Except for directors and general managers, Mexican labour law requires that at least 90 per cent of a company’s employees be Mexican nationals. Technicians or professionals shall always be Mexican, except when there are no Mexican individuals available to take positions of a certain speciality; in such case, employers may hire foreign nationals in a proportion not exceeding 10 per cent, with a joint obligation by the foreign employees and the employer to train Mexican employees in the relevant speciality. All medical doctors shall be Mexican nationals. Foreign expertise needs may, nevertheless, be dealt through company-to-company technical assistance agreements, through which foreign employees may be temporarily seconded to a project in Mexico without establishing employment relationships with the Mexican enterprise.
All foreign personnel in Mexico are required to obtain the appropriate immigration visas.Equipment restrictions
What restrictions exist on the importation of project equipment?
Because of numerous FTAs to which Mexico is a party, the importation of equipment is open, except for regular customs procedures and recordings. There are, however, limitations on the overall volume of importations of specific merchandise and equipment, and licences may be required for highly specialised equipment. Countervailing duties and import taxes may also be applicable.Nationalisation laws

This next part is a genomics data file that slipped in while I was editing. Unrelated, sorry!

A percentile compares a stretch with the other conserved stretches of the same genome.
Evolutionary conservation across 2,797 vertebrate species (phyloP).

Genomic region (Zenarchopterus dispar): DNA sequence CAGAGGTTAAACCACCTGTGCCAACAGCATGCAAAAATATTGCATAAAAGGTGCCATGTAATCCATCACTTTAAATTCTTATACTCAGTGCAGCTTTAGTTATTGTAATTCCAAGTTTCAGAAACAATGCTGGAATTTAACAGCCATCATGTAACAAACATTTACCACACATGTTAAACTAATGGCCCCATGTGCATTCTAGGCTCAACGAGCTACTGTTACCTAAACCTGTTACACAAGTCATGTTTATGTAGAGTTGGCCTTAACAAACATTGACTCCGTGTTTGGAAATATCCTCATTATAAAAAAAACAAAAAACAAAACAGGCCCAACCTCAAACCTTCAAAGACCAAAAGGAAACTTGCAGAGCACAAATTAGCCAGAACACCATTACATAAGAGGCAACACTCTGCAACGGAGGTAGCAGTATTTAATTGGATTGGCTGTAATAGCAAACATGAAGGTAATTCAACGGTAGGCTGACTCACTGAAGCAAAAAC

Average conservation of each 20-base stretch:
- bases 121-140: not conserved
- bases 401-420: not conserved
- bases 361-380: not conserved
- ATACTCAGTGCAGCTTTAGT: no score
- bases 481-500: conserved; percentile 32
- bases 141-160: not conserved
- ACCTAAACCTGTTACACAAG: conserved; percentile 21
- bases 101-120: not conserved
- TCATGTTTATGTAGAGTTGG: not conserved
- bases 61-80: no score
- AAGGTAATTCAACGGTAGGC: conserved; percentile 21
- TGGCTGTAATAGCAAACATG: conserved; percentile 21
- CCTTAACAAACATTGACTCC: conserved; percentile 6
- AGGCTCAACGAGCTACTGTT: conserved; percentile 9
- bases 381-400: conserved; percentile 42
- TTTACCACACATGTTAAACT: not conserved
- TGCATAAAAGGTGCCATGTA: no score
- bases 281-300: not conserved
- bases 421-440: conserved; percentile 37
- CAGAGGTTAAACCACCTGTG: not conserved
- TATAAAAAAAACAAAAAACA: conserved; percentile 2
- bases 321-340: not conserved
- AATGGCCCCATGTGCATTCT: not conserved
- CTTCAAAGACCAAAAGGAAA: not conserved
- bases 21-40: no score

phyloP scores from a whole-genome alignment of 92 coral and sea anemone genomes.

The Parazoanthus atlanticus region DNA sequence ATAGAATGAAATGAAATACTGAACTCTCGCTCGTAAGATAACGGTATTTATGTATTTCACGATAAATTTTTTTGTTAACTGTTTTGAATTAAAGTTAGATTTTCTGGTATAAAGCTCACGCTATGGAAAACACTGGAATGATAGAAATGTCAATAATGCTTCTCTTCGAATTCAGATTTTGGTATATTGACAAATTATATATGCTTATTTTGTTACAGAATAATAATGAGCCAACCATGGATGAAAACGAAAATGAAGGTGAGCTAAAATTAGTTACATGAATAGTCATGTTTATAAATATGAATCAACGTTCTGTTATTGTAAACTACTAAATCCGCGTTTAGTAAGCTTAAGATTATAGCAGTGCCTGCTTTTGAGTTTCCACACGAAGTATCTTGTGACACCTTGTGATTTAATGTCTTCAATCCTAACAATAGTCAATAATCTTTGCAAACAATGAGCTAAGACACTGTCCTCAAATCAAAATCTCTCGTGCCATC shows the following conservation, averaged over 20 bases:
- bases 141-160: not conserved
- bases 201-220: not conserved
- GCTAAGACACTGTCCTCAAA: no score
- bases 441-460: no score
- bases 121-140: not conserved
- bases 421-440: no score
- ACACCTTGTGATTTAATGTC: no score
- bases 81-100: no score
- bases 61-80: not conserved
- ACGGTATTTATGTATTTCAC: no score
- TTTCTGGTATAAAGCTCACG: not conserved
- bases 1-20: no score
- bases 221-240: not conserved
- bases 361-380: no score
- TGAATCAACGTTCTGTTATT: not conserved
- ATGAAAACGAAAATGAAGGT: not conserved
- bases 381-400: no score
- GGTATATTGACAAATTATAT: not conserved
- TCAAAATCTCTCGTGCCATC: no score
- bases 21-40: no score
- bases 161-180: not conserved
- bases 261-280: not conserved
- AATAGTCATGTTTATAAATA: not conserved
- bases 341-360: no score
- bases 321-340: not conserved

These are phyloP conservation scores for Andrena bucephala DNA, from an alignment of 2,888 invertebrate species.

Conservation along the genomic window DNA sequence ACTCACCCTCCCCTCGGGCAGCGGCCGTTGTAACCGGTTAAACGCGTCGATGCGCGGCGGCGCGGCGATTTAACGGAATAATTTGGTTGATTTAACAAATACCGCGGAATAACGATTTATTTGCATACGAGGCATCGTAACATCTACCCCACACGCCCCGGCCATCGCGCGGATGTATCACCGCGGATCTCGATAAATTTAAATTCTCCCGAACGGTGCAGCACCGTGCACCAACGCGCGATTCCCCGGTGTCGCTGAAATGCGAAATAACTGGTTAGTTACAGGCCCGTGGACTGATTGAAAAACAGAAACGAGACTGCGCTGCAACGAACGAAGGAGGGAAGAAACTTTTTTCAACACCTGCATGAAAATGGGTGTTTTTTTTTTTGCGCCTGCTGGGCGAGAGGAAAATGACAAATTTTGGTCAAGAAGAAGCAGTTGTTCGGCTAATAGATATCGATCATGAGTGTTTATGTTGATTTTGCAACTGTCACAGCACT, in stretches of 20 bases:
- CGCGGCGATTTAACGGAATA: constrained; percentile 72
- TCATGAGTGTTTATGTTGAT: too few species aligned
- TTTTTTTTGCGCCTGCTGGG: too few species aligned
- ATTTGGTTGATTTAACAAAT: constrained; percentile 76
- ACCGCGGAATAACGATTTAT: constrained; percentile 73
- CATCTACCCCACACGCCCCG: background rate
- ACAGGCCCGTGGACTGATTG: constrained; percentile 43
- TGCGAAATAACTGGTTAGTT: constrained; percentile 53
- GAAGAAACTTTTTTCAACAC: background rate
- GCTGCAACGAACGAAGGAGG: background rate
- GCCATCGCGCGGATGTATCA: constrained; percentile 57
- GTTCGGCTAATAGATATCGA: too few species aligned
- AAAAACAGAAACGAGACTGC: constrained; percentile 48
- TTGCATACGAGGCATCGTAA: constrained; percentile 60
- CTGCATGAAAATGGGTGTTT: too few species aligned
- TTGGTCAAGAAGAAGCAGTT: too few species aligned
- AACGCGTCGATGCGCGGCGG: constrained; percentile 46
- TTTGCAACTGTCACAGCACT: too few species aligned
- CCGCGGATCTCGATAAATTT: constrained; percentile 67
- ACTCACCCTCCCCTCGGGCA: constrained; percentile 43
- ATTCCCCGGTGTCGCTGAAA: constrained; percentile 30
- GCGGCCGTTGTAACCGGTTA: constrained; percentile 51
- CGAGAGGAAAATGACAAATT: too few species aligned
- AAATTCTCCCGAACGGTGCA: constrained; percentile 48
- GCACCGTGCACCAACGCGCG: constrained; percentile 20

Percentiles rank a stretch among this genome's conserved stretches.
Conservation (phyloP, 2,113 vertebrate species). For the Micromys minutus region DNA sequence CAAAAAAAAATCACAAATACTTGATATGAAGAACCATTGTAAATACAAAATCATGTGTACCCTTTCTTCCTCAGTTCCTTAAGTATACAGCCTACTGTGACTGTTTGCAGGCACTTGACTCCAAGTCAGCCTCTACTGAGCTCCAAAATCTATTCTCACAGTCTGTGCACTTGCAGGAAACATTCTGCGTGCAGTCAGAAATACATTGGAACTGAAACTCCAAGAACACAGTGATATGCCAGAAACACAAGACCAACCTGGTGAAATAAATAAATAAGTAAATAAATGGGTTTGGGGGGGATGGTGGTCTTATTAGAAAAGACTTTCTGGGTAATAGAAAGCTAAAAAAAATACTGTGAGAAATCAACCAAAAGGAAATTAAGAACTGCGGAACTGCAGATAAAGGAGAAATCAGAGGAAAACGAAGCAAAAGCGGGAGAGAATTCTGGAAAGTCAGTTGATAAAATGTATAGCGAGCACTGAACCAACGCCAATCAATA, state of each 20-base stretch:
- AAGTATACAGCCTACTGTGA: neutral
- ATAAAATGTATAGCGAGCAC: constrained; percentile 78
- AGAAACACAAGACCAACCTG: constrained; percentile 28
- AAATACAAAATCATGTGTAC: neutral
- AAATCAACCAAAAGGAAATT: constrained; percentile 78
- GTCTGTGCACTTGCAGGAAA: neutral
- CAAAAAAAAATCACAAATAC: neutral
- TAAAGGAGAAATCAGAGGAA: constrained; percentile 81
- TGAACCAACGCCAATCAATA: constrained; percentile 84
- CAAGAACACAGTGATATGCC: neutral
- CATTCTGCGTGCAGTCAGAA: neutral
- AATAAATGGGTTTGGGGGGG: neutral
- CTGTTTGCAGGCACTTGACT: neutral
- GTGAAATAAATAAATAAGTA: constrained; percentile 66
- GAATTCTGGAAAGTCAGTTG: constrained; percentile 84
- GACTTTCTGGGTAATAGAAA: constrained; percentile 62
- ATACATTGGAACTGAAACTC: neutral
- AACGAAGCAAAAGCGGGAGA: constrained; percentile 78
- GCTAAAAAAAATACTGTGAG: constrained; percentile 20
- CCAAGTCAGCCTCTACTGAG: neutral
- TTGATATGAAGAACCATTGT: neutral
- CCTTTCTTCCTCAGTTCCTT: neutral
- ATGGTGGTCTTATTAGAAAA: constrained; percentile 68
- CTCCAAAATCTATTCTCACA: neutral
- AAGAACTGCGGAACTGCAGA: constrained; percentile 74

What laws exist regarding the nationalisation or expropriation of project companies and assets? Are any forms of investment specially protected (from nationalisation or expropriation)?
Expropriation is permitted only for public use purposes, upon payment of indemnification at market value. In addition, under Mexico’s multiple BITs (including Chapter XI of NAFTA and the treaties with Japan and most EU countries), Mexico has various commitments concerning expropriation and even creeping expropriation, including:
- fair and non-discriminatory treatment to nationals of other treaty countries (protected investors);
- refraining from impairing, by arbitrary or discriminatory measures, the management, maintenance, use, enjoyment or disposal of the protected investors’ investments;
- most favoured nation and national treatment;
- refraining from nationalising, expropriating or subjecting to measures tantamount to nationalisation or expropriation the investments of protected investors, except for expropriations made in the public interest, on non-discriminatory bases, under due process of law, and upon fair, market-value compensation paid in hard currency; and
- allowing free repatriation of funds.
In addition, under the US-Mexico Agreement for the Promotion of Investment, US businesses may benefit in Mexico from the investment protection, insurance and financing programmes and services offered by the Overseas Private Investment Corporation. Mexico has not joined the ICSID, but it recently became a member of the Multilateral Investment Guarantee Agency, and has signed more than 26 BITs with its main trading partners.